Over the years I've met a lot of great characters on racetracks. Not so many in recent years, though. Much of the colour seems to have drained from racing in that respect. But go back 10, 15, 20 years or more and the 'characters' were plentiful.

Some were shrewd judges as well as being eccentric human beings. My old dad told me about a couple of characters on the Sydney tracks of 40 and 50 years ago who always wore bowler hats. When they were 'hot' on the punt, fellow racegoers would follow them all around the betting ring, copying their bets.

'Notebook' Nobby was one of the funniest racetrack characters I've met. He's no longer active, though I know he keeps tabs on racing from the small cottage he calls home in the Melbourne suburb of Prahran.

I happened to visit him there a while back and it was no surprise to find his kitchen table covered in Sportsman formguides and a pile of notebooks. Even in retirement, Nobby hasn't given up his prized notebooks.

He was at his peak in the early '80s. He was then in his early sixties and, when I met him, was running about as hot as you can get on a racetrack. I know several bookmakers who greatly respected his judgement. It was a lesson they'd paid for with their money.

Nobby was forever clutching notebooks. Not one, but several. Each contained different things. One was a notebook about jockeys, another about trainers, and the third was about the horses.

Nobby was a furious note-taker. There was no rest for him at a race meeting. While normal racegoers paused for breath between races, Nobby would be madly taking notes. His recall on races was phenomenal.

He would write down EVERYTHING he'd seen in a race. He wrote down betting fluctuations, he would even note who spoke to what jockeys in the mounting yard. If anyone tipped him a horse, or passed on information, Nobby would diligently enter the details in a notebook.

The notes, he told me, were the secret of his success. Without them he could never have been successful at betting.

"My notebooks were precious to me," he said. "They gave me the edge over the other punters. For them, information went in and went out. With me, it was safe for another time. I was a human computer."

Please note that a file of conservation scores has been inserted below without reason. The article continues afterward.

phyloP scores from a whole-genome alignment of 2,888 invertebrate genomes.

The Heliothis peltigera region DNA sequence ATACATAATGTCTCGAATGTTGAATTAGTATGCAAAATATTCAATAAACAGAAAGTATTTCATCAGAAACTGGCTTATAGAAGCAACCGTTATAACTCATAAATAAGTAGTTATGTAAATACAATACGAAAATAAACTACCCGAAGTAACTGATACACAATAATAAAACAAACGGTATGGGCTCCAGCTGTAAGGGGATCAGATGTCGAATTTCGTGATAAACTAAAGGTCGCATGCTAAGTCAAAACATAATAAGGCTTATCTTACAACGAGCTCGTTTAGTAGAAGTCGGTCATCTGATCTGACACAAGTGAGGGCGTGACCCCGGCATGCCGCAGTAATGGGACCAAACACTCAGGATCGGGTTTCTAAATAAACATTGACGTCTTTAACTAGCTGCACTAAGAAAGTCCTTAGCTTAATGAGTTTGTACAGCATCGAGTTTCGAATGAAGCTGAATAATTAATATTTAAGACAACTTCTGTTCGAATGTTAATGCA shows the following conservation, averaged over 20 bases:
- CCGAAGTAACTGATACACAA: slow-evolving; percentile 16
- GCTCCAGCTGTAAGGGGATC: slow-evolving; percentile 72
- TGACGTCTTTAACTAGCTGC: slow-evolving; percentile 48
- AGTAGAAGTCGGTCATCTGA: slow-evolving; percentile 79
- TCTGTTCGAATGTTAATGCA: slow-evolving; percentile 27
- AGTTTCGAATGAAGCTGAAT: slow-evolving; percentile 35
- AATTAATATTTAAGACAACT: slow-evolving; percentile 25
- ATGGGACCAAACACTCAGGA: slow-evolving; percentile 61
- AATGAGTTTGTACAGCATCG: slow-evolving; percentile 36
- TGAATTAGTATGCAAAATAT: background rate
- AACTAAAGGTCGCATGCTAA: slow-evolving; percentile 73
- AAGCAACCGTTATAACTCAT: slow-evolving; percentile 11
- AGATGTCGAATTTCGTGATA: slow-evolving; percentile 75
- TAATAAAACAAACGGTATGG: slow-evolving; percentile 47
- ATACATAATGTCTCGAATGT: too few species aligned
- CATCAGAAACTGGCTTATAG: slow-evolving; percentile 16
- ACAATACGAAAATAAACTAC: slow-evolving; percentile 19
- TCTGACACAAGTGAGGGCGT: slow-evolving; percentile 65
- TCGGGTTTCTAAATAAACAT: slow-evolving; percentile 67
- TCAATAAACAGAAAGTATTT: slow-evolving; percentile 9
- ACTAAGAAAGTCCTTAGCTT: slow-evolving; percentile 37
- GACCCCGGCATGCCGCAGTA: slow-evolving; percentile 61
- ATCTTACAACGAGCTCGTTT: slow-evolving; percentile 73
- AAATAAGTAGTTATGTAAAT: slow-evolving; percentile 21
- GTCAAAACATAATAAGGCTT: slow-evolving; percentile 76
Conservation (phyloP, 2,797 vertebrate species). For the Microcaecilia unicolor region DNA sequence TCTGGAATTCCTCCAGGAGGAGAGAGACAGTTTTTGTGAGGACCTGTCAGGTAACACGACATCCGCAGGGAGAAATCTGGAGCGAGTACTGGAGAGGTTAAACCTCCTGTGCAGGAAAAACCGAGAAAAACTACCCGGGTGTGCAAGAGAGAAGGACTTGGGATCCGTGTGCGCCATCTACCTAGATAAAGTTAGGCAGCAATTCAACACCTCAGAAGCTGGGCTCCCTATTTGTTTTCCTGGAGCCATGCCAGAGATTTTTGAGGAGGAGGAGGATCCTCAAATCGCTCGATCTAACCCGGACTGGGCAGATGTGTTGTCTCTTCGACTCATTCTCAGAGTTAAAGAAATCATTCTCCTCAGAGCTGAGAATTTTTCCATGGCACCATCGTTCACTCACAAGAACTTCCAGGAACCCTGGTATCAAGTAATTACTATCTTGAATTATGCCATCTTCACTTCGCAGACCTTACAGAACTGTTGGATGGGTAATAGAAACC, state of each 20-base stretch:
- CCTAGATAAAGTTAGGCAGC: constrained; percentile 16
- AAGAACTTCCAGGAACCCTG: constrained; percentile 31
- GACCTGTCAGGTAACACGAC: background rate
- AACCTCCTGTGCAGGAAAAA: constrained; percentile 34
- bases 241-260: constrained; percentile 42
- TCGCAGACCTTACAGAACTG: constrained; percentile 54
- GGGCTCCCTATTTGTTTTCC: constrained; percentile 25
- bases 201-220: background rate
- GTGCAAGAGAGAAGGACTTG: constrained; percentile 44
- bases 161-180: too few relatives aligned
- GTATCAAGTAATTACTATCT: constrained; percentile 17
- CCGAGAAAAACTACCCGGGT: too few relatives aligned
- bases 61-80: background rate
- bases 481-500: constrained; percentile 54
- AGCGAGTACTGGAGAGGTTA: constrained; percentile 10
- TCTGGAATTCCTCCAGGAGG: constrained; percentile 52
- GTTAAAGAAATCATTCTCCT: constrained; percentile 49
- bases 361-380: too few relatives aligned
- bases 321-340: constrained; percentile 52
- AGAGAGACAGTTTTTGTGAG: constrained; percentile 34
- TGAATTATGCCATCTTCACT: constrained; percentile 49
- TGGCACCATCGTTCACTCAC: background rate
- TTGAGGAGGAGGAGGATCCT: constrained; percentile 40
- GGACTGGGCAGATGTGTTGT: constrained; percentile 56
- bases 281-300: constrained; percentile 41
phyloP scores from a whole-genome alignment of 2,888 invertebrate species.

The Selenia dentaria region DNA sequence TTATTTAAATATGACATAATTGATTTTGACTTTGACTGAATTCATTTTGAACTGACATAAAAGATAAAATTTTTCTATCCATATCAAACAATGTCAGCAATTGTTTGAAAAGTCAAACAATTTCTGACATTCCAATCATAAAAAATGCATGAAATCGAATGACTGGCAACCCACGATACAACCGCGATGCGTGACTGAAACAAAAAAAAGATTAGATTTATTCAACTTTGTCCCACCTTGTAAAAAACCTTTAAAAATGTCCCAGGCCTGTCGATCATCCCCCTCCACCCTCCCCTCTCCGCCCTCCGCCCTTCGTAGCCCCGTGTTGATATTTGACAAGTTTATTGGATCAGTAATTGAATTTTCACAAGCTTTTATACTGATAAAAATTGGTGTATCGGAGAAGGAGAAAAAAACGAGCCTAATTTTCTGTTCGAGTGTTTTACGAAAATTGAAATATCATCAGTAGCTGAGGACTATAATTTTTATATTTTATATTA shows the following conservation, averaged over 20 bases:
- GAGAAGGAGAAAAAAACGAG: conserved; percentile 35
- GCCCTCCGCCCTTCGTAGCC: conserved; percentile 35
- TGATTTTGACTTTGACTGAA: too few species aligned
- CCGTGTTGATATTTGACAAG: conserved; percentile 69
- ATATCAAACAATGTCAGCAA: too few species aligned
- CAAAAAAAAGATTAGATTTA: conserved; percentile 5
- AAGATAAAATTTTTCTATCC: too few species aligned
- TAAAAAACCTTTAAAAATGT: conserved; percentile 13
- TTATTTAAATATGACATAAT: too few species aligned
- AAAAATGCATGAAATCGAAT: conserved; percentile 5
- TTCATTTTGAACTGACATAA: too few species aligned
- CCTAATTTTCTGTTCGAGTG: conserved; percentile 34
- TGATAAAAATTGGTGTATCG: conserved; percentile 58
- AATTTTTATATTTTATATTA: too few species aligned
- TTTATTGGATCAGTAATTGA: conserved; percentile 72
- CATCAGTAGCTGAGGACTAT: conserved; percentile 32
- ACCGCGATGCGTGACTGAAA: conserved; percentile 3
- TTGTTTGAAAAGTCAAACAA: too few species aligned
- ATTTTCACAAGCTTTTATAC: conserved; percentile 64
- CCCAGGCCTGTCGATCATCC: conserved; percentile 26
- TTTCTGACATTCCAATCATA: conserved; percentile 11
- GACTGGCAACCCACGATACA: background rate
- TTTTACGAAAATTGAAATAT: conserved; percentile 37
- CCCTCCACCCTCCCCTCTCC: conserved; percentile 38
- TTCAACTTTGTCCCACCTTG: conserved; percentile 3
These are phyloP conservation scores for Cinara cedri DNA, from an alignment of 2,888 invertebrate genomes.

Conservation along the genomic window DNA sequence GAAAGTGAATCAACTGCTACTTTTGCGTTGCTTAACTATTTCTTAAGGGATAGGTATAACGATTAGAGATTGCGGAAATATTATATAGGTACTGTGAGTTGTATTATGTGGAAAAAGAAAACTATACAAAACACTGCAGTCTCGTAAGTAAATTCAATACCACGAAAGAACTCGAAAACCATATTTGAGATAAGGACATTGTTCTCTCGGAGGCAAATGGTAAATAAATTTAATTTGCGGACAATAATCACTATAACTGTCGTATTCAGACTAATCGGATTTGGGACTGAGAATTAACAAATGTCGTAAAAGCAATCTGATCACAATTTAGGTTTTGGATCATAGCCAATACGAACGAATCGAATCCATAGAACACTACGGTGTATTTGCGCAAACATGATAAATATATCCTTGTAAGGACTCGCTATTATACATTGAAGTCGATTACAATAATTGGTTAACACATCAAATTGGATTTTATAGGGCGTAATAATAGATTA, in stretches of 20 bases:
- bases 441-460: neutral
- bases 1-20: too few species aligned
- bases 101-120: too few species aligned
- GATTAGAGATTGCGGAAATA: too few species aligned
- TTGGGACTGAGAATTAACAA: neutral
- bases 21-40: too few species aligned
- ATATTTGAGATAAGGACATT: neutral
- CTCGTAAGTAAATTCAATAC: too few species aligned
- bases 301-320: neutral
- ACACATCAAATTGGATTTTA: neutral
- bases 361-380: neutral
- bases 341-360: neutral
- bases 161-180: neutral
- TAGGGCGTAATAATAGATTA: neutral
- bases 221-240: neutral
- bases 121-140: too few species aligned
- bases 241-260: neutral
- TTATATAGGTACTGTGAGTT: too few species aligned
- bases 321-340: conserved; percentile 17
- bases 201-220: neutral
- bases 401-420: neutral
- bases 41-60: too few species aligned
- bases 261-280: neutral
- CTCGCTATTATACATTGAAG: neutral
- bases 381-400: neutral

What Nobby says, of course, is absolutely true. With his copious note-taking, he was acting much like computers act for us today. He was storing information in the old fashioned way.

Nowadays, computers can do the same job much better. But 'Notebook' Nobby's style is a lesson for us, especially those who decline to be part of the computer revolution. The lesson is that we must REMEMBER things. We must get 'one up' on our fellow punters.

The keeping of some form of records is one crucial way we can do that. How many times have you seen something during a race and then forgotten about it, only to recall it when a winner lobs and you realise it was the horse you meant to jot down?

Nobby never suffered from such punting pain because there was never a chance that he'd forget anything he saw or heard at the racetrack.

He was good with ratings, too. Especially 2yo's. He would rate the 'babies' on winning lengths, relative time and weight, and had a schedule of 'projected improvement' for winners and placegetters. As a result, his money was always on a 2yo with winning form and possessing enough pace to register a winning time.

Nobby was adamant that weight played only a minor role in 2yo races up to 1100m. From that point it came into focus more clearly but was still not a major point even over 1200m.

Nobby's favourite system, which he played for the last few years of his betting life at the track, centred around backing his selections in a particular way. I have seen various versions of it over the years and it certainly makes some sense.


  1. First, make your selection. Take into account as many form factors as you can. Consider any notebook jottings relating to the race. Always be sure your final selection and your backup selection are soundly supported by rational argument.
  2. If your top selection is 5/2 or better, bet 2 units a win. Put a ‘saver’ 1 unit on your second selection, provided it is at a bigger price than the first selection. If there is no bet on the second selection, put the extra unit on the top selection, making it a 3-unit bet (a unit can be any amount you like, from $1 upwards).
  3. If your top selection is at 2/1 or 9/4, bet 3 units a win. If your second selection is at 3/1 or longer, bet 1 unit a win on it. If it is at a shorter price than your top selection, no bet on it. The bet on the top selection remains at 3 units.